Along with the state’s legacy of environmental advancement, the success of this regional declaration effort, combined with the momentum to build the world’s first Climate Emergency Mobilization Department within the City of Los Angeles, puts California in a leadership position as the Climate Emergency Movement develops and grows.
In the face of climate shocks, Chico California declares a Climate Emergency
On April 2, Chico, California joined the growing Climate Emergency Movement. In a five-to-one vote, the Chico City Council adopted a resolution “Declaring a Climate Emergency, Requesting Regional Collaboration on an Immediate Just Transition and Initiating an Emergency Mobilization Effort to Restore a Safe Climate,” which includes a commitment to “eliminating citywide greenhouse gas emissions as quickly as possible and no later than 2030.”
Led by 350 Chico, this efforts was bolstered by people who lost their homes in recent fires and dedicated their time and energy to this effort. Local groups supporting this resolution include the Butte Environmental Council, Chico Peace and Justice Center, Butte County NAACP, Democratic Action Club of Chico, North Valley Housing Trust, Women On Reproductive Defense, Yahi Group of Sierra Club, The Women’s March on Chico, Chico Community Guilds, Unitarian Universalist Fellowship in Chico, Stonewall Alliance of Chico, Chico DSA, Mobilize Chico, Butte County Health Care Coalition, Northstate Labor Federation, and the AFL-CIO.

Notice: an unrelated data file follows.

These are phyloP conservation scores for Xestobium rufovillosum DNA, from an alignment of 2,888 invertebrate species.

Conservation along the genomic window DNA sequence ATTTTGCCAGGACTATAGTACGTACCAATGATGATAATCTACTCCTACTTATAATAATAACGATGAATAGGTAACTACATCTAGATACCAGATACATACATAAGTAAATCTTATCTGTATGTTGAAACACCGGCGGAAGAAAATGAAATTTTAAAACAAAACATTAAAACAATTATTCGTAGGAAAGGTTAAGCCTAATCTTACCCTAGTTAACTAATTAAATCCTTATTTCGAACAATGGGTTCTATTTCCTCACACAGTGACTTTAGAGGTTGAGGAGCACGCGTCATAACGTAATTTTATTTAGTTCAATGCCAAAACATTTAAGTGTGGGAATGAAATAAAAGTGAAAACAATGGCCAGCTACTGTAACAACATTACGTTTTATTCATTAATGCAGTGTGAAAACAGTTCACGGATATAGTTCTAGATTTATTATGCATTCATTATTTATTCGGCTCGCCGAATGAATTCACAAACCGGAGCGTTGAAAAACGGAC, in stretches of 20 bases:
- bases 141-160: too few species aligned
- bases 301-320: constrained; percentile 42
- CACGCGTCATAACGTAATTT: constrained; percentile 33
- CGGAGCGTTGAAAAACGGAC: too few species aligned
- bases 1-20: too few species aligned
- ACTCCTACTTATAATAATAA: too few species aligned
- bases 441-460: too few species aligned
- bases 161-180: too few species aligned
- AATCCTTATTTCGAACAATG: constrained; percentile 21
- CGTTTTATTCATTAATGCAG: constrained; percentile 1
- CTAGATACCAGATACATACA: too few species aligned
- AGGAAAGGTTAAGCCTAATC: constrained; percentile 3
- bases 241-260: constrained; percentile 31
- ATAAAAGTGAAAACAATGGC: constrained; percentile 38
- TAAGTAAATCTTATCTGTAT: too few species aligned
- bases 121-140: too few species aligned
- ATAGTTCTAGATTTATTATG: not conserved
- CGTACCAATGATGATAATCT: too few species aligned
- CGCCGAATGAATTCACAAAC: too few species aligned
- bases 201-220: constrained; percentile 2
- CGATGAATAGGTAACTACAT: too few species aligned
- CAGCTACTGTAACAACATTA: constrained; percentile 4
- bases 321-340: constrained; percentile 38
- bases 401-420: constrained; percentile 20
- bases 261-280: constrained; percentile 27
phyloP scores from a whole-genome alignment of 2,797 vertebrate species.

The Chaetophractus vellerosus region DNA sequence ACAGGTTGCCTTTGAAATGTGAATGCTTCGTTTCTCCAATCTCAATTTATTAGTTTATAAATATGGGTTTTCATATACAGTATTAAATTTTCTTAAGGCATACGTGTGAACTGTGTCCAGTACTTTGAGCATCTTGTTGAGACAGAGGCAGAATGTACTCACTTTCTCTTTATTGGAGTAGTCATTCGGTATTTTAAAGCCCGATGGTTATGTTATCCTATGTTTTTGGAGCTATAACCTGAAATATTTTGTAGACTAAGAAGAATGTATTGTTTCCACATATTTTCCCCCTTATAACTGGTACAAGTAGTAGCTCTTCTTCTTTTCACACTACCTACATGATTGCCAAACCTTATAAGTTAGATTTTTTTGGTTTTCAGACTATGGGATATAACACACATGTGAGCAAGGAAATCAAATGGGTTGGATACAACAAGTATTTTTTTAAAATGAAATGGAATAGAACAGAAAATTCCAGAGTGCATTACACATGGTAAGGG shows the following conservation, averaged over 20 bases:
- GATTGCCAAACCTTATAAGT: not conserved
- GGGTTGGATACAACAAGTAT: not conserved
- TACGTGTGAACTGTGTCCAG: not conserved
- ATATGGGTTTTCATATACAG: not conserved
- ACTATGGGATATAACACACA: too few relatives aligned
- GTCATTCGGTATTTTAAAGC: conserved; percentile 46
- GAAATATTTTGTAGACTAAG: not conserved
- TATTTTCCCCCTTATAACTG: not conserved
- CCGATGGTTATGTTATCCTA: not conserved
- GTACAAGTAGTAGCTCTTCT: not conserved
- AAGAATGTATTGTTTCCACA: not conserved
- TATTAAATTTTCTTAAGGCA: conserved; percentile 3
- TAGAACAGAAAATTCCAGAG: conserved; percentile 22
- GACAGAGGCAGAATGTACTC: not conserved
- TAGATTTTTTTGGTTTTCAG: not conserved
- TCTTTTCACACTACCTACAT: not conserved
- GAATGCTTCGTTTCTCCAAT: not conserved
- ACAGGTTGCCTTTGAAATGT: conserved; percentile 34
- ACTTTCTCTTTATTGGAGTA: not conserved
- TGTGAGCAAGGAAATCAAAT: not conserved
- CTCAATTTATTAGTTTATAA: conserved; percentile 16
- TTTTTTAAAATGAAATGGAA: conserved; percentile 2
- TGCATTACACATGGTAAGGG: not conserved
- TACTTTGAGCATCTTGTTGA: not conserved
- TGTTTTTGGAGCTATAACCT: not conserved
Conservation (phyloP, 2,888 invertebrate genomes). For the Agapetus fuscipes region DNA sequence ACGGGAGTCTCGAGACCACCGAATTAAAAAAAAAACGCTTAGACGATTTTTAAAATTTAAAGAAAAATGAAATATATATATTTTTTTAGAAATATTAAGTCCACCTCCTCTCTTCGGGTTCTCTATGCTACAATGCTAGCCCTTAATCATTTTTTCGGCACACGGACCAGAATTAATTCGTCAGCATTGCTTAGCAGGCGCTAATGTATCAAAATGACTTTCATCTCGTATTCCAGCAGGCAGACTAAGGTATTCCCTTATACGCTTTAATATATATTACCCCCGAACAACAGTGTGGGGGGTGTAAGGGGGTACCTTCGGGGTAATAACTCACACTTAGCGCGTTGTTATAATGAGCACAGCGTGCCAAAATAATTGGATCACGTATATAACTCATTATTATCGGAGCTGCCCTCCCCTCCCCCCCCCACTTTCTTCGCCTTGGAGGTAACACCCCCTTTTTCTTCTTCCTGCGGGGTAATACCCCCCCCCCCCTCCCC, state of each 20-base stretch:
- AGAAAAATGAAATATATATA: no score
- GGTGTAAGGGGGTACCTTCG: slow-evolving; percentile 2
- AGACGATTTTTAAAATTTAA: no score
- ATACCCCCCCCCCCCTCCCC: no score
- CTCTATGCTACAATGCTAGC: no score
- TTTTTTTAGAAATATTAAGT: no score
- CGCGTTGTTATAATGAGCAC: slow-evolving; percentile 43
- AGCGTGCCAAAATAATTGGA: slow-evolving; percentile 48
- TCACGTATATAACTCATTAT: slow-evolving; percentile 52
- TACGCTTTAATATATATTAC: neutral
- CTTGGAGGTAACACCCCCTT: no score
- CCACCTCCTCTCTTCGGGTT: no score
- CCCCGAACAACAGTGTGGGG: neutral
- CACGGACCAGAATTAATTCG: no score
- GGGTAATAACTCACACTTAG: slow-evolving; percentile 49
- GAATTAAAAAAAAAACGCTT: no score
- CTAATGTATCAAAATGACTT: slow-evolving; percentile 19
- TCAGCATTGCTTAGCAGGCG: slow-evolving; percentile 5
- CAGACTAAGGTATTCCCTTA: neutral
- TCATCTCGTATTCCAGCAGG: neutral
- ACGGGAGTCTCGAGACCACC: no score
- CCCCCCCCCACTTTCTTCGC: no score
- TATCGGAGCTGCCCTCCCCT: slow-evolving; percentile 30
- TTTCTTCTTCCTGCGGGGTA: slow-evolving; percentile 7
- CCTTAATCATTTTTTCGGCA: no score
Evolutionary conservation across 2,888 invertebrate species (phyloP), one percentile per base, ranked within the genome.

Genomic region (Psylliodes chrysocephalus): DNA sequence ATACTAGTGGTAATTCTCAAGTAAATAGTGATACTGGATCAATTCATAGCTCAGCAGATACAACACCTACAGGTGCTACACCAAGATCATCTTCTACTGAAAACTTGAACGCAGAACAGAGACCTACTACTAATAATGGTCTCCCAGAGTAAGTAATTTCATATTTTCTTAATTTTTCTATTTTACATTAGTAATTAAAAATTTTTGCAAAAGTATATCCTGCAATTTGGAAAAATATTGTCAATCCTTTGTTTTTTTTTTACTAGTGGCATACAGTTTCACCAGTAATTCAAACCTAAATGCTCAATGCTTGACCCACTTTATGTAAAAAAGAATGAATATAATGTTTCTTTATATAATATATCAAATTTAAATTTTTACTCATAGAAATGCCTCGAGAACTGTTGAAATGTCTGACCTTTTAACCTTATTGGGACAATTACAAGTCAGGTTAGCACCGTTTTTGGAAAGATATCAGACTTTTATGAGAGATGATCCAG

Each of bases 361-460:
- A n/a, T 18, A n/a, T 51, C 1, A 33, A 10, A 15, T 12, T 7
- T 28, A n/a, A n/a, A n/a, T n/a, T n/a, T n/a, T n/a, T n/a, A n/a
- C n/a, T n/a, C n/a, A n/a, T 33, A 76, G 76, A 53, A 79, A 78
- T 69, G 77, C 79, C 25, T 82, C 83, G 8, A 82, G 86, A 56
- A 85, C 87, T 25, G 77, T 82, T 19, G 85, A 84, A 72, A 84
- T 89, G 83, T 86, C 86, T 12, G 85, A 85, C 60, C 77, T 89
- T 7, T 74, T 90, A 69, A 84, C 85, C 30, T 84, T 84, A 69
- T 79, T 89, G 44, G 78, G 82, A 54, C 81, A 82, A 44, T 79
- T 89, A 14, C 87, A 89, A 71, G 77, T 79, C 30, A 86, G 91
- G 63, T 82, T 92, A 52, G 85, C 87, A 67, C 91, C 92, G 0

The resolution includes key commitments such as:
Establishing a staff supported “Climate Emergency Commission with a diverse and inclusive representation of residents;”
Commitment to a Just Transition through the creation of “jobs which guarantee good pay and comprehensive benefits;”
and deliberative democracy, which underscores the need for full community participation, inclusion, and support to plan and implement these measures.
The full text of the Chico resolution is available here.
The calls from the community to declare Climate Emergency were supported by the evidence on the ground.
The region has been wracked by severe climate shocks in recent years—the Chico metropolitan area includes the town of Paradise, which was decimated by the Camp Fire in November of last year, which claimed 85 lives and burned over 18,000 structures, becoming California’s most deadly fire to date. Thousands of residents were displaced, many moving to the city of Chico itself.
In 2017 the Oroville Dam, the tallest dam in the U.S., which is located in the area, came dangerously close to failure after the wettest winter in 100 years degraded the dam’s main spillway, and forced the use of the unpaved emergency spillway. This led to an incredibly tense emergency evacuation of the towns downstream, as residents watched to see if their entire community would be flooded—luckily the rains subsided enough to get ahead of the flow and repair the spillway.
36 speakers attended Tuesday’s meeting to weigh in on the resolution, with the vast majority in support. In what attendees took as a sign of the significance of the vote the meeting was forced to adjourn early because of a severe hail storm and flooding risk.